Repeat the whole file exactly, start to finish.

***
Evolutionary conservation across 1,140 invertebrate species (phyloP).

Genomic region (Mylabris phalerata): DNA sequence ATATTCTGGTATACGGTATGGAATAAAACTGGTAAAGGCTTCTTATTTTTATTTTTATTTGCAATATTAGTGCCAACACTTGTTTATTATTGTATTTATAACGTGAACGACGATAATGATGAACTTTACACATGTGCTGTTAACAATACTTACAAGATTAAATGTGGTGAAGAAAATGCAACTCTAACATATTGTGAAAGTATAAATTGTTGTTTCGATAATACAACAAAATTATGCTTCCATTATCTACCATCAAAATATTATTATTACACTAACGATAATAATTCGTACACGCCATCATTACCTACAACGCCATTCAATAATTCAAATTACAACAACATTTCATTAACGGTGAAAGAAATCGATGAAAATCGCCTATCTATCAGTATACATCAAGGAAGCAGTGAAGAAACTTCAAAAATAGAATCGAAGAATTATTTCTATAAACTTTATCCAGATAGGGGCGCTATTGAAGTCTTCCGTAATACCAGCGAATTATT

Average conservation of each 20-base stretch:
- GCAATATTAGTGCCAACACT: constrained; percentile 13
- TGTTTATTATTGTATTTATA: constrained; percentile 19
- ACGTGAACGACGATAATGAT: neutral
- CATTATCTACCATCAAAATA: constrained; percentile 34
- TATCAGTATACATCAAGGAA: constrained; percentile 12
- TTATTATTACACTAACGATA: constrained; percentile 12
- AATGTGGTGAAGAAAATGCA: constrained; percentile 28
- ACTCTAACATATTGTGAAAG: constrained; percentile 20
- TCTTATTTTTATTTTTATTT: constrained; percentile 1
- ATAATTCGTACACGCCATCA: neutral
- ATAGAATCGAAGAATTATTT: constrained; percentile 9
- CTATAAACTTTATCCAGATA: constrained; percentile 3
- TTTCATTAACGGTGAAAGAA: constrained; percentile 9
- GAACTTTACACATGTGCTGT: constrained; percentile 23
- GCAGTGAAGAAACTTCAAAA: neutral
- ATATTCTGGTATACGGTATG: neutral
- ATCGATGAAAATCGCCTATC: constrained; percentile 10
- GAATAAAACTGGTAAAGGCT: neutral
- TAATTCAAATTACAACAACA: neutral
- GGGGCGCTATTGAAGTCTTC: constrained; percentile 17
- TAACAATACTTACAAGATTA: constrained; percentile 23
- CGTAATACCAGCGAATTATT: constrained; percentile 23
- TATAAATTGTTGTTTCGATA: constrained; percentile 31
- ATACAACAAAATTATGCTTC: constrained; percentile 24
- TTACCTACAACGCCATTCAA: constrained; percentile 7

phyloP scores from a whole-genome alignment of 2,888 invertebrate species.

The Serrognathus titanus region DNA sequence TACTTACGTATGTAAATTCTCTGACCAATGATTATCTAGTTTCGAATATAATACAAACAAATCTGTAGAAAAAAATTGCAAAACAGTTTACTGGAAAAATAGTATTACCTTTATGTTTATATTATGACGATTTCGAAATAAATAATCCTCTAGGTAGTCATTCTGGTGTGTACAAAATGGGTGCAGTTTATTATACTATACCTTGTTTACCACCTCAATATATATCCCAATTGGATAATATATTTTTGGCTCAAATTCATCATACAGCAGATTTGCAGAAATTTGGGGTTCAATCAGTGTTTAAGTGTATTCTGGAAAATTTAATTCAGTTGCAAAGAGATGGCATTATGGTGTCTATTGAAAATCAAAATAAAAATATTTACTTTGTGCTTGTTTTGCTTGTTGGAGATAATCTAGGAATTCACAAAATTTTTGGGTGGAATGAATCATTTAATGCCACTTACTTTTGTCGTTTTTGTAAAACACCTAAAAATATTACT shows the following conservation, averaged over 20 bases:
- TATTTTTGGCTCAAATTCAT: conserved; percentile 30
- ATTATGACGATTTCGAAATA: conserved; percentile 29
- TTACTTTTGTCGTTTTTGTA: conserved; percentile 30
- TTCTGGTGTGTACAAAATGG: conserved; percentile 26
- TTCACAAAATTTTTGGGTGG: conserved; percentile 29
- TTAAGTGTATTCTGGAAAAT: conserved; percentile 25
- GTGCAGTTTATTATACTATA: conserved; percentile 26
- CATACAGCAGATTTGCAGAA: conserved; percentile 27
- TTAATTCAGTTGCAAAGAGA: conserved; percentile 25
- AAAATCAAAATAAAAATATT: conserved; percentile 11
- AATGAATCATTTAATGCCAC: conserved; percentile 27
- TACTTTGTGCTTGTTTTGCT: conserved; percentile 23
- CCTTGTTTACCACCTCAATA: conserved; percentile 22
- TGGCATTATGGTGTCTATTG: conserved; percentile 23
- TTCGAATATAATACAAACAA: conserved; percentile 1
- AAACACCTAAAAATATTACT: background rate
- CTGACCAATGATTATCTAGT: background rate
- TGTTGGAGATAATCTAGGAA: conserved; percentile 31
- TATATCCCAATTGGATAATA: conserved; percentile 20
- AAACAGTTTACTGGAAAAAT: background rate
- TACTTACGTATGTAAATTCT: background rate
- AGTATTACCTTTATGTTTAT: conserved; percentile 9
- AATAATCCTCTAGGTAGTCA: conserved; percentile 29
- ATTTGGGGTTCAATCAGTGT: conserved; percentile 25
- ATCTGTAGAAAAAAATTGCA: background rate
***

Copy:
Evolutionary conservation across 1,140 invertebrate species (phyloP).

Genomic region (Mylabris phalerata): DNA sequence ATATTCTGGTATACGGTATGGAATAAAACTGGTAAAGGCTTCTTATTTTTATTTTTATTTGCAATATTAGTGCCAACACTTGTTTATTATTGTATTTATAACGTGAACGACGATAATGATGAACTTTACACATGTGCTGTTAACAATACTTACAAGATTAAATGTGGTGAAGAAAATGCAACTCTAACATATTGTGAAAGTATAAATTGTTGTTTCGATAATACAACAAAATTATGCTTCCATTATCTACCATCAAAATATTATTATTACACTAACGATAATAATTCGTACACGCCATCATTACCTACAACGCCATTCAATAATTCAAATTACAACAACATTTCATTAACGGTGAAAGAAATCGATGAAAATCGCCTATCTATCAGTATACATCAAGGAAGCAGTGAAGAAACTTCAAAAATAGAATCGAAGAATTATTTCTATAAACTTTATCCAGATAGGGGCGCTATTGAAGTCTTCCGTAATACCAGCGAATTATT

Average conservation of each 20-base stretch:
- GCAATATTAGTGCCAACACT: constrained; percentile 13
- TGTTTATTATTGTATTTATA: constrained; percentile 19
- ACGTGAACGACGATAATGAT: neutral
- CATTATCTACCATCAAAATA: constrained; percentile 34
- TATCAGTATACATCAAGGAA: constrained; percentile 12
- TTATTATTACACTAACGATA: constrained; percentile 12
- AATGTGGTGAAGAAAATGCA: constrained; percentile 28
- ACTCTAACATATTGTGAAAG: constrained; percentile 20
- TCTTATTTTTATTTTTATTT: constrained; percentile 1
- ATAATTCGTACACGCCATCA: neutral
- ATAGAATCGAAGAATTATTT: constrained; percentile 9
- CTATAAACTTTATCCAGATA: constrained; percentile 3
- TTTCATTAACGGTGAAAGAA: constrained; percentile 9
- GAACTTTACACATGTGCTGT: constrained; percentile 23
- GCAGTGAAGAAACTTCAAAA: neutral
- ATATTCTGGTATACGGTATG: neutral
- ATCGATGAAAATCGCCTATC: constrained; percentile 10
- GAATAAAACTGGTAAAGGCT: neutral
- TAATTCAAATTACAACAACA: neutral
- GGGGCGCTATTGAAGTCTTC: constrained; percentile 17
- TAACAATACTTACAAGATTA: constrained; percentile 23
- CGTAATACCAGCGAATTATT: constrained; percentile 23
- TATAAATTGTTGTTTCGATA: constrained; percentile 31
- ATACAACAAAATTATGCTTC: constrained; percentile 24
- TTACCTACAACGCCATTCAA: constrained; percentile 7

phyloP scores from a whole-genome alignment of 2,888 invertebrate species.

The Serrognathus titanus region DNA sequence TACTTACGTATGTAAATTCTCTGACCAATGATTATCTAGTTTCGAATATAATACAAACAAATCTGTAGAAAAAAATTGCAAAACAGTTTACTGGAAAAATAGTATTACCTTTATGTTTATATTATGACGATTTCGAAATAAATAATCCTCTAGGTAGTCATTCTGGTGTGTACAAAATGGGTGCAGTTTATTATACTATACCTTGTTTACCACCTCAATATATATCCCAATTGGATAATATATTTTTGGCTCAAATTCATCATACAGCAGATTTGCAGAAATTTGGGGTTCAATCAGTGTTTAAGTGTATTCTGGAAAATTTAATTCAGTTGCAAAGAGATGGCATTATGGTGTCTATTGAAAATCAAAATAAAAATATTTACTTTGTGCTTGTTTTGCTTGTTGGAGATAATCTAGGAATTCACAAAATTTTTGGGTGGAATGAATCATTTAATGCCACTTACTTTTGTCGTTTTTGTAAAACACCTAAAAATATTACT shows the following conservation, averaged over 20 bases:
- TATTTTTGGCTCAAATTCAT: conserved; percentile 30
- ATTATGACGATTTCGAAATA: conserved; percentile 29
- TTACTTTTGTCGTTTTTGTA: conserved; percentile 30
- TTCTGGTGTGTACAAAATGG: conserved; percentile 26
- TTCACAAAATTTTTGGGTGG: conserved; percentile 29
- TTAAGTGTATTCTGGAAAAT: conserved; percentile 25
- GTGCAGTTTATTATACTATA: conserved; percentile 26
- CATACAGCAGATTTGCAGAA: conserved; percentile 27
- TTAATTCAGTTGCAAAGAGA: conserved; percentile 25
- AAAATCAAAATAAAAATATT: conserved; percentile 11
- AATGAATCATTTAATGCCAC: conserved; percentile 27
- TACTTTGTGCTTGTTTTGCT: conserved; percentile 23
- CCTTGTTTACCACCTCAATA: conserved; percentile 22
- TGGCATTATGGTGTCTATTG: conserved; percentile 23
- TTCGAATATAATACAAACAA: conserved; percentile 1
- AAACACCTAAAAATATTACT: background rate
- CTGACCAATGATTATCTAGT: background rate
- TGTTGGAGATAATCTAGGAA: conserved; percentile 31
- TATATCCCAATTGGATAATA: conserved; percentile 20
- AAACAGTTTACTGGAAAAAT: background rate
- TACTTACGTATGTAAATTCT: background rate
- AGTATTACCTTTATGTTTAT: conserved; percentile 9
- AATAATCCTCTAGGTAGTCA: conserved; percentile 29
- ATTTGGGGTTCAATCAGTGT: conserved; percentile 25
- ATCTGTAGAAAAAAATTGCA: background rate